Microsoft announced Tuesday it is easing licensing restrictions for server applications. Companies will no longer be required to pay additional fees to move software within a server farm, the company said.
The move is an attempt to remove barriers in order for its enterprise customers to develop more dynamic data centers and enterprise IT systems using virtualization software, according to the software maker.
The revamped licensing is Microsoft’s response to the growth of virtualization in enterprises, said Roger Kay, president of Endpoint Technologies Associates.
“Microsoft had to do something about its licensing to acknowledge the reality of virtualization,” he told the E-Commerce Times.
Microsoft also announced an updated technical support policy. The new software support plan will apply to applications running Windows Hyper-V as well as any other third-party virtualization platform.
Under the earlier licensing agreement, when an enterprise needed to shift an application running on a virtual machine from one server to another server, they were hampered by a 90-day wait period. If the move occurred within 90 days of a previous change, they would either have to wait or obtain a new license for the second server.
The new policy goes into effect Sept. 1, 2008. The expanded rules will allow businesses to move any of 41 Microsoft server applications between servers within a server farm as often as necessary.
Applications included under the policy are: Microsoft SQL Server 2008 Enterprise edition, Microsoft Exchange Server 2007 Service Pack 1 Standard and Enterprise editions, Microsoft Dynamic CRM 4.0 Enterprise and Professional editions, Microsoft Office Sharepoint Server 2007 and Microsoft System Center products.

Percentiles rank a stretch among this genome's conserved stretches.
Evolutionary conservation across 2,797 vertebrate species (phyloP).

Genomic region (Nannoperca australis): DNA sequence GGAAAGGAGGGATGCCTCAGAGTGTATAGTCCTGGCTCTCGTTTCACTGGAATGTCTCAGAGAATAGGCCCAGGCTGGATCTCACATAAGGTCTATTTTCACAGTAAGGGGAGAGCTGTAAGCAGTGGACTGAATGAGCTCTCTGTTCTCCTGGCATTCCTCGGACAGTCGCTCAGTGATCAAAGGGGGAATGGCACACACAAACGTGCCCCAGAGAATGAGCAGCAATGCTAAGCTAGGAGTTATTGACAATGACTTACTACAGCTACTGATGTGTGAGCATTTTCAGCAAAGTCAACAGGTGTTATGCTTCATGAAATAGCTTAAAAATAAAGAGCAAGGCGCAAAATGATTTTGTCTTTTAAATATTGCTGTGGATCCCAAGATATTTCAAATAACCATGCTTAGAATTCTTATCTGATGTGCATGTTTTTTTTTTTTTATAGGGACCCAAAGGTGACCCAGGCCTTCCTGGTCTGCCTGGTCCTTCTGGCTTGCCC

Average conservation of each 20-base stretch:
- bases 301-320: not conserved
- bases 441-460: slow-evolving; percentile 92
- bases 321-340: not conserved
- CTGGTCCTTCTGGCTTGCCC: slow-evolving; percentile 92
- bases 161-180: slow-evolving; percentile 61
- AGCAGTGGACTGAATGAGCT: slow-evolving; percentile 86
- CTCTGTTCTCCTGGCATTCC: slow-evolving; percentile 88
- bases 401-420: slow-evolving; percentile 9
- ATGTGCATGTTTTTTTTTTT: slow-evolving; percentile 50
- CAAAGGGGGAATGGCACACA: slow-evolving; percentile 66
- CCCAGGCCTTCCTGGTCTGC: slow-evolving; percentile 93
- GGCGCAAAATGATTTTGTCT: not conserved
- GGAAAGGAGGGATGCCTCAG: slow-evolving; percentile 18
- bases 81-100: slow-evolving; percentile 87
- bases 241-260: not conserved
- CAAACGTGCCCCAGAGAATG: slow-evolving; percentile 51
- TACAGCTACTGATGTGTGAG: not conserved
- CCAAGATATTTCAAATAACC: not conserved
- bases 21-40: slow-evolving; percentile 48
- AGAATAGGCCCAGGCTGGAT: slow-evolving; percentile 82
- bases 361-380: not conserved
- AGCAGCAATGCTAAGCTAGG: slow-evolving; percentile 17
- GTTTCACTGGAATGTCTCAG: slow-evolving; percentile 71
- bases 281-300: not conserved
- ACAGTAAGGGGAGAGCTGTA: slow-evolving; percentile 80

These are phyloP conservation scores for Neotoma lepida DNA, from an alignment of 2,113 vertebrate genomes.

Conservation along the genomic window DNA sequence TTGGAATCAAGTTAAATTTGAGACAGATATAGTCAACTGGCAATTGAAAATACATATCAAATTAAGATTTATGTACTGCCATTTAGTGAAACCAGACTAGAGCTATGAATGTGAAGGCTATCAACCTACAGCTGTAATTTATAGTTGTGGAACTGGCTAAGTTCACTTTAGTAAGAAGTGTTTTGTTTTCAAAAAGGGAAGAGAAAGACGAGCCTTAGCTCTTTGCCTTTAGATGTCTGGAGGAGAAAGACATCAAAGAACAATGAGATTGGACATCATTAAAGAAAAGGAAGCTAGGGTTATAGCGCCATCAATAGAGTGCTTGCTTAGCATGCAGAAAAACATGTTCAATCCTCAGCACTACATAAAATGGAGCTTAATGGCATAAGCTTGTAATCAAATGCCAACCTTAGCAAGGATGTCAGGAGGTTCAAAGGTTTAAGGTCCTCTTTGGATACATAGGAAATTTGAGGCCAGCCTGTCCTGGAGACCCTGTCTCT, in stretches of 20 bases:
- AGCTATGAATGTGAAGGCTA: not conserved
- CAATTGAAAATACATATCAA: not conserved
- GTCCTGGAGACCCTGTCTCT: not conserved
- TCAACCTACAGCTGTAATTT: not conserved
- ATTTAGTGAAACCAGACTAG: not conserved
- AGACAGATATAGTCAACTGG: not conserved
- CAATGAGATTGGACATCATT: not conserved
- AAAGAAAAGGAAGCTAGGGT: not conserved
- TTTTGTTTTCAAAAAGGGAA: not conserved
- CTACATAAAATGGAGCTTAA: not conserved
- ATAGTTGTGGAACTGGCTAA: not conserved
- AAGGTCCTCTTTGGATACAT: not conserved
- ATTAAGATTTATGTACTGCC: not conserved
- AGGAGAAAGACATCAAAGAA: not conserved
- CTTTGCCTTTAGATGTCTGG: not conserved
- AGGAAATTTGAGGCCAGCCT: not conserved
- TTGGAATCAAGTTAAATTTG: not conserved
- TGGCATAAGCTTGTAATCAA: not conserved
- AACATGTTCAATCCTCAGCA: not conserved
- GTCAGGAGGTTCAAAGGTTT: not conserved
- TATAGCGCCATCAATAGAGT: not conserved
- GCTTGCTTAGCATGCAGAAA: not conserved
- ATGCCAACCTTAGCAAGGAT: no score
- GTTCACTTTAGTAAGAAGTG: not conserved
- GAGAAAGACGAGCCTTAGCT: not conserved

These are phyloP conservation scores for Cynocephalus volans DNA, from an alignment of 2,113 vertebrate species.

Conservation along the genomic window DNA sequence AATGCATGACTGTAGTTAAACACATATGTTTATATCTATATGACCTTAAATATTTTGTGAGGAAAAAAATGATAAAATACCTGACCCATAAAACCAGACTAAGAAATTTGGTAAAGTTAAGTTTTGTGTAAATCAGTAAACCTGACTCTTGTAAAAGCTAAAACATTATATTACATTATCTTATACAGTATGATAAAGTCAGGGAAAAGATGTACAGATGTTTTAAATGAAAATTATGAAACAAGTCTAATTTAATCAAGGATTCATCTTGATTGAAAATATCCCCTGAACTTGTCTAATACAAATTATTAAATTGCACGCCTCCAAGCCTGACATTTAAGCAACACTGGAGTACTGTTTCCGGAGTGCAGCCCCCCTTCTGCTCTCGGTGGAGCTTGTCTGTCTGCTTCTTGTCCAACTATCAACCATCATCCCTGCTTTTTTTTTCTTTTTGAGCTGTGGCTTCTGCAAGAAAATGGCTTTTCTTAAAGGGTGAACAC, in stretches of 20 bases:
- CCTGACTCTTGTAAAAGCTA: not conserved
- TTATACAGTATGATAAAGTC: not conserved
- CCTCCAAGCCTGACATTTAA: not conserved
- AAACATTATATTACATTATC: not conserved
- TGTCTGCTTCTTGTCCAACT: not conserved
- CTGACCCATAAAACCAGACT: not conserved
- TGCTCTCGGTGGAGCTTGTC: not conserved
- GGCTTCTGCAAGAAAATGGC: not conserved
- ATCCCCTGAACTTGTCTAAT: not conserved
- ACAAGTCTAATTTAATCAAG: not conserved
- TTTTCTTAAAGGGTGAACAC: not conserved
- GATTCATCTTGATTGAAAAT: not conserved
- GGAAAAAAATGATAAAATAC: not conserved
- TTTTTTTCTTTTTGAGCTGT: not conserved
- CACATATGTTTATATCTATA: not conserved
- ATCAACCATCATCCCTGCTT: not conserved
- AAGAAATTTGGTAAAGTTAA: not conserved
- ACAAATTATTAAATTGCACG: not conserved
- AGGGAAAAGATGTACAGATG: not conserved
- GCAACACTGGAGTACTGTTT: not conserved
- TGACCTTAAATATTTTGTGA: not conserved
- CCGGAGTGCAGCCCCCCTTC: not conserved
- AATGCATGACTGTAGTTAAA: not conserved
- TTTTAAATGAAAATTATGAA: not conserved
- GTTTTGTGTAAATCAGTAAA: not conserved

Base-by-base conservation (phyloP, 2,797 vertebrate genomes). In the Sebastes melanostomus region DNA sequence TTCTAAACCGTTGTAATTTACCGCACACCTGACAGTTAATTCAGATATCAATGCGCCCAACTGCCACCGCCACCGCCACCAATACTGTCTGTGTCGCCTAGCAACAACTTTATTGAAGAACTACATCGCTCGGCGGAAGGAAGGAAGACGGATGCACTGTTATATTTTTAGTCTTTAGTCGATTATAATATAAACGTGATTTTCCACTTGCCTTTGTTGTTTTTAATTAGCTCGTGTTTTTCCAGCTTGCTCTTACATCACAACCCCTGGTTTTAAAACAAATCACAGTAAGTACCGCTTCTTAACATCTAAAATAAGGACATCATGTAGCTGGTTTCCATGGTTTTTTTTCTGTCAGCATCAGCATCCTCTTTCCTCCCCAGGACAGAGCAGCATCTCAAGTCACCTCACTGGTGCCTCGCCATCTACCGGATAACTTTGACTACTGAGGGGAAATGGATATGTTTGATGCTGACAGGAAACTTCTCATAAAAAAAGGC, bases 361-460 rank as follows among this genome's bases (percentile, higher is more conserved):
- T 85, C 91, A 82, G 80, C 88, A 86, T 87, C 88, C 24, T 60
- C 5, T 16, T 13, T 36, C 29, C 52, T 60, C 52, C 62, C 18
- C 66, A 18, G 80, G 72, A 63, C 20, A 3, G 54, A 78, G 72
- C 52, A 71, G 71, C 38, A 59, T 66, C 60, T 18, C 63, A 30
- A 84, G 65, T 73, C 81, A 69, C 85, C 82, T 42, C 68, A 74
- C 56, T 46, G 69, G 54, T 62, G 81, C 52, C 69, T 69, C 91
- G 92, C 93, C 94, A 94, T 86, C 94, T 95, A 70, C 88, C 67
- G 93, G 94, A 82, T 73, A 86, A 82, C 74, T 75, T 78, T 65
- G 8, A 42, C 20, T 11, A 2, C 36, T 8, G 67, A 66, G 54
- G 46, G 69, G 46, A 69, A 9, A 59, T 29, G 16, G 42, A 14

Changes to Microsoft’s technical support policy affect 31 server applications. Business users will receive technical support on applications deployed on machines running Windows Server 2008 Hyper-V, Microsoft Hyper-V Server or any other third-party validated virtualization platform environment, the company said.
Microsoft anticipates that the change will result in a reduction in the number of licenses businesses need to support their IT systems. It will also increase agility and simplify the tracking of application instances or processors as customer can now count licenses by server farm instead of server, the company said.
“It’s something that’s been sorely needed for a long time for customers using virtualization. To be really dynamic and agile, which is what virtualization enables, you need a licensing scheme that accommodates that,” said Gary Chen, a Yankee Group analyst.
“But,” he continued, “note that the changes covers only applications, not Windows Server itself.”
While the decision is designed to encourage businesses to deploy virtual servers in their IT operations, it’s no coincidence that these alterations came after the release of Microsoft’s Hyper-V virtualization software, Chen told the E-Commerce Times.
The software maker’s move to provide software support for applications running competitors virtualization software is another significant step, according to Chen.
“It’s very important, as Hyper-V is new and VMware is the current market share leader. If they didn’t support VMware, it wouldn’t really impact many people at this point in time,” Chen said.